I have no idea why Lance got testicular cancer, but I feel strongly that he was taking drugs that interfered with the testes' intended hormonal functionality. I think we've learned a lot in the past 50 years that we're just scratching the surface of how chemical messengers work within the body, and I think we (as a society) have probably made some huge blunders in believing that we've accomplished significant steps toward mastering them. I think these people are playing with fire, and it is absolutely possible that Lance was burned.

Think about it, if it turns out we were all right about him, it will mean that he was deeply involved in doing all manner of manipulating his body chemistry to suit his desires. And he was probably doing it for a VERY long time. I can say this: Despite his athletic accomplishments, I would not want to inherit his body and look forward to old age living IN it. That body's been thorougly abused.
 
Jul 2, 2009
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yeah,

i dunno
i never was on any program or intaking any drugs when my two bouts with cancer surfaced.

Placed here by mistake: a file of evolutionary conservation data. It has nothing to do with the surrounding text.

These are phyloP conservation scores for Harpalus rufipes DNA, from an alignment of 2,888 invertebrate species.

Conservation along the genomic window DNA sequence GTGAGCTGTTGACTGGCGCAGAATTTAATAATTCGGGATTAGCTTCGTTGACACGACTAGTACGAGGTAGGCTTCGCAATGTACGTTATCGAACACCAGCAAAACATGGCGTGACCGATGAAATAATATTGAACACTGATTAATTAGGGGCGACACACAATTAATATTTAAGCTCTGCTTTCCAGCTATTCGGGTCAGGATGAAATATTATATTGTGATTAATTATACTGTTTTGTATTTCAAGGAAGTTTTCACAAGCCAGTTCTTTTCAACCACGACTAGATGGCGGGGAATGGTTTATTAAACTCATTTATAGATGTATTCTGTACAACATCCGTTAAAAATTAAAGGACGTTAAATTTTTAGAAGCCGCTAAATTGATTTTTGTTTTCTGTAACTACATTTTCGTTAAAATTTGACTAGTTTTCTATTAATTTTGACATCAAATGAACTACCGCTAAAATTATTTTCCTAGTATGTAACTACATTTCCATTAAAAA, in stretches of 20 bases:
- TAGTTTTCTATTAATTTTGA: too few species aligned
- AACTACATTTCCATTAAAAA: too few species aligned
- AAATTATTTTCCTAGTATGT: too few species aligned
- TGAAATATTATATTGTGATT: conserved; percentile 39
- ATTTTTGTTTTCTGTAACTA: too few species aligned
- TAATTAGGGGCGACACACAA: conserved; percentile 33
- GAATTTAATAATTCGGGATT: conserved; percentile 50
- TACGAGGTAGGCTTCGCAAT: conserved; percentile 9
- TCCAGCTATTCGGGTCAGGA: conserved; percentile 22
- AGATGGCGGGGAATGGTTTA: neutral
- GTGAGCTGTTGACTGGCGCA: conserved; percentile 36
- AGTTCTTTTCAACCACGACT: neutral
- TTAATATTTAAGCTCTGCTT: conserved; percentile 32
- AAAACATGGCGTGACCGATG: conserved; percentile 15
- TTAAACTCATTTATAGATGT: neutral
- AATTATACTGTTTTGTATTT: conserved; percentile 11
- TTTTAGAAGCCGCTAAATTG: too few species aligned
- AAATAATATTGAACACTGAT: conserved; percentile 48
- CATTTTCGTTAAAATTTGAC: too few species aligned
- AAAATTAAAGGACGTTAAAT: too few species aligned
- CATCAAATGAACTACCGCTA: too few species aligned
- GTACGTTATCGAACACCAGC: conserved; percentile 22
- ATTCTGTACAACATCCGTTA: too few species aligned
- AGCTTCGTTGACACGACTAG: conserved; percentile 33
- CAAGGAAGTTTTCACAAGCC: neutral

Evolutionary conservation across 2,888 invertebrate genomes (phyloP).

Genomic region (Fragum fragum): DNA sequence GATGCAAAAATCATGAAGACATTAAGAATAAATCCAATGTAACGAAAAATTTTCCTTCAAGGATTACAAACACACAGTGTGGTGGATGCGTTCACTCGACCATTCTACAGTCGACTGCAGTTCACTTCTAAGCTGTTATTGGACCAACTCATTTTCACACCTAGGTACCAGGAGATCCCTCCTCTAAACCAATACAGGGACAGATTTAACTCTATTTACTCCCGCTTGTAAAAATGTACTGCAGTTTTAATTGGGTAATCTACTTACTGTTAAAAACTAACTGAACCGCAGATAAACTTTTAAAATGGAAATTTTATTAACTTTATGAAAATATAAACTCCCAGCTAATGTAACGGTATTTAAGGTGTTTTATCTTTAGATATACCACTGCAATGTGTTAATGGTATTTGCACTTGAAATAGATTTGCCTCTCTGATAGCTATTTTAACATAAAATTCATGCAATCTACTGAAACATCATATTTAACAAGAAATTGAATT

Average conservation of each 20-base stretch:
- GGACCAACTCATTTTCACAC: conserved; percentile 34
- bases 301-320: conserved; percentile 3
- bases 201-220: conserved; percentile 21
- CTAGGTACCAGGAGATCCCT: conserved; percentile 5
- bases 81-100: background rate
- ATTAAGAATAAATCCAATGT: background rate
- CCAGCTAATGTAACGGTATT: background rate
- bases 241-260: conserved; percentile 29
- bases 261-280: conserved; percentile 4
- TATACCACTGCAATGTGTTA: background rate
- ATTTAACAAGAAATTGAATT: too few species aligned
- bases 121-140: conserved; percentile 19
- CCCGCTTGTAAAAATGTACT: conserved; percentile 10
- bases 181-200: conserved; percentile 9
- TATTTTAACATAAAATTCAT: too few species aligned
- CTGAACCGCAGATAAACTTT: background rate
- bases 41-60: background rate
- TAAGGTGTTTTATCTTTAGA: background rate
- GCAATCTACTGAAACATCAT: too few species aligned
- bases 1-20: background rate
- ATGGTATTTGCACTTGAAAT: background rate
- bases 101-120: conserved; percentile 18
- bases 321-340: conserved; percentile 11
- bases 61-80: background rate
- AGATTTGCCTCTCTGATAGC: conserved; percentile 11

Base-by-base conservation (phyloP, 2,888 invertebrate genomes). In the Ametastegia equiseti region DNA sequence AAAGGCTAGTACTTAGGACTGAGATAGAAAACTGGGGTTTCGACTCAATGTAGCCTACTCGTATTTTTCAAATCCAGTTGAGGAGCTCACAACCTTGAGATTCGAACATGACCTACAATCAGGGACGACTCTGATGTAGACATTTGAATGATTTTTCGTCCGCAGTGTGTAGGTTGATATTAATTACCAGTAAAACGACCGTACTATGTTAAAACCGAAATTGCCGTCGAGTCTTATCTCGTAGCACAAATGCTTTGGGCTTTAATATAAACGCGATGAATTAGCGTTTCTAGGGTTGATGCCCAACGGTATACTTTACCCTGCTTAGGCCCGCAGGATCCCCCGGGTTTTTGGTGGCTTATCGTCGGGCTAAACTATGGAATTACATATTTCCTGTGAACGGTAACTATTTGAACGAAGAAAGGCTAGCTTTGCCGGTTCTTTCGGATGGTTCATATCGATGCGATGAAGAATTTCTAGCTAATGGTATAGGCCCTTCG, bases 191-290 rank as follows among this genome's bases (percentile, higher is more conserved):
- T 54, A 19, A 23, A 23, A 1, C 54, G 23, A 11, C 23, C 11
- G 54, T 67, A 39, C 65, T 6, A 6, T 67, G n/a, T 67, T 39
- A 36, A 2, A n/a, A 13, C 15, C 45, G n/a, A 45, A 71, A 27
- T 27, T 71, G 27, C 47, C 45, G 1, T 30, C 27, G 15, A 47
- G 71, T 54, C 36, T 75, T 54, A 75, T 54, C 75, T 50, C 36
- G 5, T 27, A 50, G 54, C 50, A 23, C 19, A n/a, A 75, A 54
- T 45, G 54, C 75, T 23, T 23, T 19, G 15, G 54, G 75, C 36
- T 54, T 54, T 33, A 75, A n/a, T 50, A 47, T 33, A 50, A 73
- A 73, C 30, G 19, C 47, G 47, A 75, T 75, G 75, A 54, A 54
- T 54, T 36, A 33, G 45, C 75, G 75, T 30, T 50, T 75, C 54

I am ok with it.
 

Dr. Maserati

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Jun 19, 2009
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This thread has jumped from one point to the next, so I will try and help address a few points raised.

LA's Ped use caused his cancer.
Lance was a member of the USAC juniour team in 1990 - on another USAC team 3 of the four riders (Strock, Keiter, Latta) all suffered various illness that forced them out of cycling. They had been injected with various products that they were told were "viatamins" which had a deibatating effect on their immune systems. Many of these riders sued USAC (and Carmicheal) successfully.


LA's cancer should have shown up during testing:
Scottish footballer Alan Stubbs had his testicular cancer in 1999 diagnosed after failing a dope test that year.
As LA would have been tested (at the latest) after his win in Fleche Wallone it should have prompted a failed test.

Payment to the UCI in 2001:
It was the only 'post Tour' event LA entered, avoiding the lucrative crits in Holland & Belgium and he was back in the USA the morning after the race.
 
Oct 25, 2010
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Dr. Maserati said:
As LA would have been tested (at the latest) after his win in Fleche Wallone
You think that in 1996, the UCI was really testing every sample they collected? Or even collecting every sample they should have collected? Remember, this is more than 2 years pre-Festina.